Seniors Attractive Market for Smaller Businesses
The year 2014 marks the 50th birthday of the last of the Baby Boomers. This is the age cohort born between 1946 and 1964. This group of 77 million Americans has long been an attractive target market for businesses. They make up about 35% of the population and control over 75% of the nation’s wealth. As they move into their senior years, Boomers are becoming potential customers for the products and services offered by small businesses.
It is a common misperception that older Americans do not have money to spend. While some have retired and are not earning wages, many seniors have substantial savings and pensions to spend. With the most recent recession, people are working beyond the traditional retirement age. Longer life expectancies are also contributing to the increase in people opting to work into their golden years.
Cynthia Wilt, Board President for Career Transition Center in Rocky River, works to help older people find jobs. “The important thing is to look for something you have a passion for and can do well into retirement. This will bring in some sort of income while you're doing something you love.”
Health care is the market that is likely to feel the biggest impact from the aging of the Boomers. According to the U.S. Census Bureau, 71 million Americans will be over age 65 by the year 2030. In that same year, 20% of the population will be older than 65, compared with a current 13%. Today, 30% of aging Americans live alone and 90% of that group say they want to grow old in their own homes.
It is not a surprise that home health care for the elderly is one of the fastest-growing markets in the country's fastest-growing industry. Home health care is growing at about 12% a year, well above the overall growth of the economy in recent years.
Michelle Maus, Program Chair/Assistant Professor of Healthcare Administration at Tiffin University stated, “An emphasis ideally should be placed on building relationships and trust with your target market. It is essential for organizations to recognize that building relationships and trust takes time to develop."
Another growing industry that caters to older customers is assisted care and the nursing home industry. The Welsh Home in Rocky River is in that business. “The skilled nursing market is heating up with new buildings being built, management changes and a growing need to care for our seniors. Maintaining traditions while continuously investing in staff training and nursing technology, The Welsh Home has remained competitive in Cleveland for over 100 years,” said Michael Bracken, the Welsh Home’s Community Liaison.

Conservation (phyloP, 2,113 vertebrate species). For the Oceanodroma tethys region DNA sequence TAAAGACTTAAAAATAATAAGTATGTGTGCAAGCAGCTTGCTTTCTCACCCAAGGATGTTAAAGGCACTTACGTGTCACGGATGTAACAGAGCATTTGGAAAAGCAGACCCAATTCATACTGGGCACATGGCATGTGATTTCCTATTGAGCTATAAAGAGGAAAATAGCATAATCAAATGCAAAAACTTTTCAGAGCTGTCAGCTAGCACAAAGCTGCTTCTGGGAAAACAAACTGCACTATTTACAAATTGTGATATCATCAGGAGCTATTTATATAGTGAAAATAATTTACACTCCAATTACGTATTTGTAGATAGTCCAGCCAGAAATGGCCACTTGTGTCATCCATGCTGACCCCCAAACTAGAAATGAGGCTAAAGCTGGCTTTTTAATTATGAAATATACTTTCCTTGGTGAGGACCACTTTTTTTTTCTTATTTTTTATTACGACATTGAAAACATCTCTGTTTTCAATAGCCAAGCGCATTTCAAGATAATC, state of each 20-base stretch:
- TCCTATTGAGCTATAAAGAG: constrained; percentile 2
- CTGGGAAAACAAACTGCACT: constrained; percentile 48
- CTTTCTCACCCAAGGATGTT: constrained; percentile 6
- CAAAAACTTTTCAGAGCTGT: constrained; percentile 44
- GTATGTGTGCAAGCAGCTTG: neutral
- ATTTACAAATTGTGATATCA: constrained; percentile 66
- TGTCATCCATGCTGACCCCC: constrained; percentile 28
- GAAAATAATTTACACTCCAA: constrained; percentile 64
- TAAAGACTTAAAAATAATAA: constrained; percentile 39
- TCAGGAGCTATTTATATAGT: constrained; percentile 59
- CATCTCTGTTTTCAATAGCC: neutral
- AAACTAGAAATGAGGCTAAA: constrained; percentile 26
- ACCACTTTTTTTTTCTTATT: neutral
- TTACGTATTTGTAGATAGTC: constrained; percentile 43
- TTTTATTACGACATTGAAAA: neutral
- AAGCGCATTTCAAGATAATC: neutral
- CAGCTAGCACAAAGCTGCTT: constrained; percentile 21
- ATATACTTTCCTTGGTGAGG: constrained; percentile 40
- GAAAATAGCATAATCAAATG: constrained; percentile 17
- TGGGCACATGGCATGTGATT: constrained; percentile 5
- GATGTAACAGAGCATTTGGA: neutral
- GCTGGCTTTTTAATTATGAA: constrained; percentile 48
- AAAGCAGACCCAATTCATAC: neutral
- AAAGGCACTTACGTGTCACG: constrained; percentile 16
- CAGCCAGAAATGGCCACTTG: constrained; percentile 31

For the seniors who do have more money, managing that money and estate planning are important. "Asset succession is intergenerational. By serving just one client or married couple, we can also have a positive effect on their extended family and even the surrounding community,” said John D. Grauer of the Law Offices of Benjamin F. Farah, Ltd. in Rocky River. The financial services business is also focusing on managing the assets of the retiring Baby Boomers.
A number of Silicon Valley technical firms are trying to address the effects of aging. These organizations, including one called the Methusaleh Foundation, were started about 10 years ago to improve, if not extend, human life. Investors such as the early founders of Facebook and eBay are funding a group of scientists who are working on "fixing" the problem of aging.
When marketing to older consumers Maus says, “Consider targeting the daughter or daughter-in-law, ages typically ranging between 45-60 years. This individual is typically the decision maker for an elderly family member.”
Bracken believes, “It is important for a senior health care provider to be a community resource for education. Senior care marketeers are conduits to medical information, while building and maintaining a personal relationship with patients and families. This is the foundation of positive quality outcomes in the health care industry.”
Dr. Perry Haan is Professor of Marketing and Entrepreneurship and former Dean of the Business School at Tiffin University.